Nearly half of IT spending was cloud-based in 2018 and that figure is expected to reach 60 percent by 2020.
Cloud computing is a collection of servers and equipment housed in external data centers run by a third party provider. The servers perform different functions. Some store data, some perform computing functions, and some run applications (e.g., software as a service).
CIOs around the world have figured out that there are numerous advantages of doing business in the cloud.
If you’re not yet on the cloud bandwagon, here are four reasons you should consider making the change.
1. Cloud Computing Reduces CapEx and OpEx Expenses
The average lifespan of computing equipment is three to five years. That means a large capital outlay every couple of years, along with upgrades to related equipment and software so that it all works.
And who does that installing, upgrading and configuring? Most likely an in-house team of server administrators, systems engineers, and other IT staff, all of whom compete in a highly competitive hiring environment and usually come with a hefty price tag.
Now add in the costs of an onsite, secure data center, and you’ve just exponentially increased your costs.
One of the main reasons businesses move to the cloud is to decrease costs. By sharing a pool of servers instead of buying and maintaining their own, and by relying on an outsourced IT staff and data facility, companies dramatically decrease capital and operating expenses.
It also opens up other cost-saving opportunities such as moving telecom services from landlines to VoIP.
2. It Increases Flexibility
Because data in the cloud can be accessed by anyone (with the proper credentials) from anywhere, entirely new service niches have opened up.
One growing service is social media response rooms. These enable companies to perform customer service functions over the Internet in real time.
Another is the use of emergency response centers. Now, local municipalities, schools, disaster, and voluntary aid organizations have the ability to push out mass notifications to a variety of devices across multiple locations.
And how could we have survived without remote access software, which lets you access your devices and files from other locations?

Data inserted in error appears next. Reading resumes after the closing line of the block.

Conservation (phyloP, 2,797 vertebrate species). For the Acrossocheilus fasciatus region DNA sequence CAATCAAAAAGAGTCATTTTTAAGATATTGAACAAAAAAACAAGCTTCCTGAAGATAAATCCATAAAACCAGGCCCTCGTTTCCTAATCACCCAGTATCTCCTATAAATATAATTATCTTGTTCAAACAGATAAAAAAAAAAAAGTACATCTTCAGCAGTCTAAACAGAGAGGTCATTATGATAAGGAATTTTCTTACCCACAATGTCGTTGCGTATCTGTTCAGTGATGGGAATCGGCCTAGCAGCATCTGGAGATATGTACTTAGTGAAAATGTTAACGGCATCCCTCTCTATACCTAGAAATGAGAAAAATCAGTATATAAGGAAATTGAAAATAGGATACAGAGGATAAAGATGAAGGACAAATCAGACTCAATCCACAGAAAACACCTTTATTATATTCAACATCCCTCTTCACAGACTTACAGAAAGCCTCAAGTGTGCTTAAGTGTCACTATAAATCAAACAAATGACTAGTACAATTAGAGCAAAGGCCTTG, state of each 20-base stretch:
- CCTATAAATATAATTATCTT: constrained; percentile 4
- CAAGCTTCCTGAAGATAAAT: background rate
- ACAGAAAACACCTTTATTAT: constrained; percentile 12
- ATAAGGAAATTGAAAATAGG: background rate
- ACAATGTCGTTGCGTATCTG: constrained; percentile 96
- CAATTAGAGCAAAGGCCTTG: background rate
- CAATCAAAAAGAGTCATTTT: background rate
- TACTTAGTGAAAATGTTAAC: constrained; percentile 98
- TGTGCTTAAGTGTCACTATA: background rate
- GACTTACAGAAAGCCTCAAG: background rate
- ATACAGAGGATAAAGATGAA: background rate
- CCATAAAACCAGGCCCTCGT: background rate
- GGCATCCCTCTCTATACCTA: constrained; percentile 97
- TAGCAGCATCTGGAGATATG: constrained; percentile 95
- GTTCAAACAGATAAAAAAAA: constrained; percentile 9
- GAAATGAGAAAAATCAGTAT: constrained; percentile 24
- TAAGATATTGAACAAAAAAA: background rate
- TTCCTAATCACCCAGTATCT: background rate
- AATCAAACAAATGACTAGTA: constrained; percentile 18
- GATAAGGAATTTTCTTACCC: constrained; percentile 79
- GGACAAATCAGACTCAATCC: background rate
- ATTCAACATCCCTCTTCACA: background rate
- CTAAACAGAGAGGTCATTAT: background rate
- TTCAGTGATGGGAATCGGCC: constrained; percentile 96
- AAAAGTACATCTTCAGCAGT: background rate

3. The Cloud Keeps Businesses Competitive
Forbes notes, “It is imperative for CIOs to see cloud computing as a critical element of their competitiveness, not just as a cost that needs to be carefully managed.”
Cloud computing gives software developers access to diverse software services without the need for huge capital investments. That means software features that were a low priority because they would’ve taken too much time to develop are suddenly achievable. The result? More robust features and improved user experience.
Service uptime and reliability will always be critical to customers. Generally speaking, third-party data centers with climate-controlled environments, robust security, and 24/7/365 monitoring are more reliable than in-house server rooms.
Data security is the holy grail of modern IT.
If your company doesn’t specialize in IT, there’s a good chance your IT team will make mistakes along the way. Configuration errors, lack of monitoring tools, and use of legacy systems can all put your data at risk from hackers trying to steal sensitive information.
Any reputable cloud provider will have studied and know how to deal with hackers and DDoS attacks, and they have the experience and systems in place to prevent or quickly mitigate breaches. They also have the resources to pass SOC, PCI, or HIPPA compliance audits, which are costly endeavors for any one business to manage.
Where to Begin
Navigating the IT landscape can be daunting.
To help you get started, we invite you to contact us for a consultation.